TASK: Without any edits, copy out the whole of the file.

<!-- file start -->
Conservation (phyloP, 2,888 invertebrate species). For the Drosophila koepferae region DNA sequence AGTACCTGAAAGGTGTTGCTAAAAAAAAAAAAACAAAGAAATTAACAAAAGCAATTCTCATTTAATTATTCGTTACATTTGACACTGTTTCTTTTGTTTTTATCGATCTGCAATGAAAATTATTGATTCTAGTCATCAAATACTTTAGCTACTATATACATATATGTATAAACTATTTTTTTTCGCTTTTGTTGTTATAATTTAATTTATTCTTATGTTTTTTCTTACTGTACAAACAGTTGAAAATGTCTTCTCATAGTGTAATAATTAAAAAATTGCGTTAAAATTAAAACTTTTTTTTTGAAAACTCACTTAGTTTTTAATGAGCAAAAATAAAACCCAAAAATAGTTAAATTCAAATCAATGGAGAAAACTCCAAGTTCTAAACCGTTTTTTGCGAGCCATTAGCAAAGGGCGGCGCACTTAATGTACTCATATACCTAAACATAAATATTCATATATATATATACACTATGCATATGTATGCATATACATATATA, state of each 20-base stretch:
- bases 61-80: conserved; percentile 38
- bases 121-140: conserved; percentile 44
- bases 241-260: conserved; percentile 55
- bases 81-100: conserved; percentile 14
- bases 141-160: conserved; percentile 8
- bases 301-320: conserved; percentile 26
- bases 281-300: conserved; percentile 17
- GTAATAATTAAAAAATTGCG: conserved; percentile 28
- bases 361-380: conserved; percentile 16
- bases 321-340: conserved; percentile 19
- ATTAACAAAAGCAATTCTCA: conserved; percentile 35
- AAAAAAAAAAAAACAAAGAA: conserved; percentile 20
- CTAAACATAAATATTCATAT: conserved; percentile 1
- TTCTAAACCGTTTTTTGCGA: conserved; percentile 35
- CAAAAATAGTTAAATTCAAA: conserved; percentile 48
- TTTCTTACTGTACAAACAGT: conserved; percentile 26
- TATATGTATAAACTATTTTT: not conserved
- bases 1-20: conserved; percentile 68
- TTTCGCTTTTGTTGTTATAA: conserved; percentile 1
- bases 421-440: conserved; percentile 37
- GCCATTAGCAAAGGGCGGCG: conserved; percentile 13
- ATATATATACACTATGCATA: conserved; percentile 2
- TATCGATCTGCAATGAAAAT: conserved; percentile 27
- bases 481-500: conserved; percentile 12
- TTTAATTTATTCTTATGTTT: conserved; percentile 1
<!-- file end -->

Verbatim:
Conservation (phyloP, 2,888 invertebrate species). For the Drosophila koepferae region DNA sequence AGTACCTGAAAGGTGTTGCTAAAAAAAAAAAAACAAAGAAATTAACAAAAGCAATTCTCATTTAATTATTCGTTACATTTGACACTGTTTCTTTTGTTTTTATCGATCTGCAATGAAAATTATTGATTCTAGTCATCAAATACTTTAGCTACTATATACATATATGTATAAACTATTTTTTTTCGCTTTTGTTGTTATAATTTAATTTATTCTTATGTTTTTTCTTACTGTACAAACAGTTGAAAATGTCTTCTCATAGTGTAATAATTAAAAAATTGCGTTAAAATTAAAACTTTTTTTTTGAAAACTCACTTAGTTTTTAATGAGCAAAAATAAAACCCAAAAATAGTTAAATTCAAATCAATGGAGAAAACTCCAAGTTCTAAACCGTTTTTTGCGAGCCATTAGCAAAGGGCGGCGCACTTAATGTACTCATATACCTAAACATAAATATTCATATATATATATACACTATGCATATGTATGCATATACATATATA, state of each 20-base stretch:
- bases 61-80: conserved; percentile 38
- bases 121-140: conserved; percentile 44
- bases 241-260: conserved; percentile 55
- bases 81-100: conserved; percentile 14
- bases 141-160: conserved; percentile 8
- bases 301-320: conserved; percentile 26
- bases 281-300: conserved; percentile 17
- GTAATAATTAAAAAATTGCG: conserved; percentile 28
- bases 361-380: conserved; percentile 16
- bases 321-340: conserved; percentile 19
- ATTAACAAAAGCAATTCTCA: conserved; percentile 35
- AAAAAAAAAAAAACAAAGAA: conserved; percentile 20
- CTAAACATAAATATTCATAT: conserved; percentile 1
- TTCTAAACCGTTTTTTGCGA: conserved; percentile 35
- CAAAAATAGTTAAATTCAAA: conserved; percentile 48
- TTTCTTACTGTACAAACAGT: conserved; percentile 26
- TATATGTATAAACTATTTTT: not conserved
- bases 1-20: conserved; percentile 68
- TTTCGCTTTTGTTGTTATAA: conserved; percentile 1
- bases 421-440: conserved; percentile 37
- GCCATTAGCAAAGGGCGGCG: conserved; percentile 13
- ATATATATACACTATGCATA: conserved; percentile 2
- TATCGATCTGCAATGAAAAT: conserved; percentile 27
- bases 481-500: conserved; percentile 12
- TTTAATTTATTCTTATGTTT: conserved; percentile 1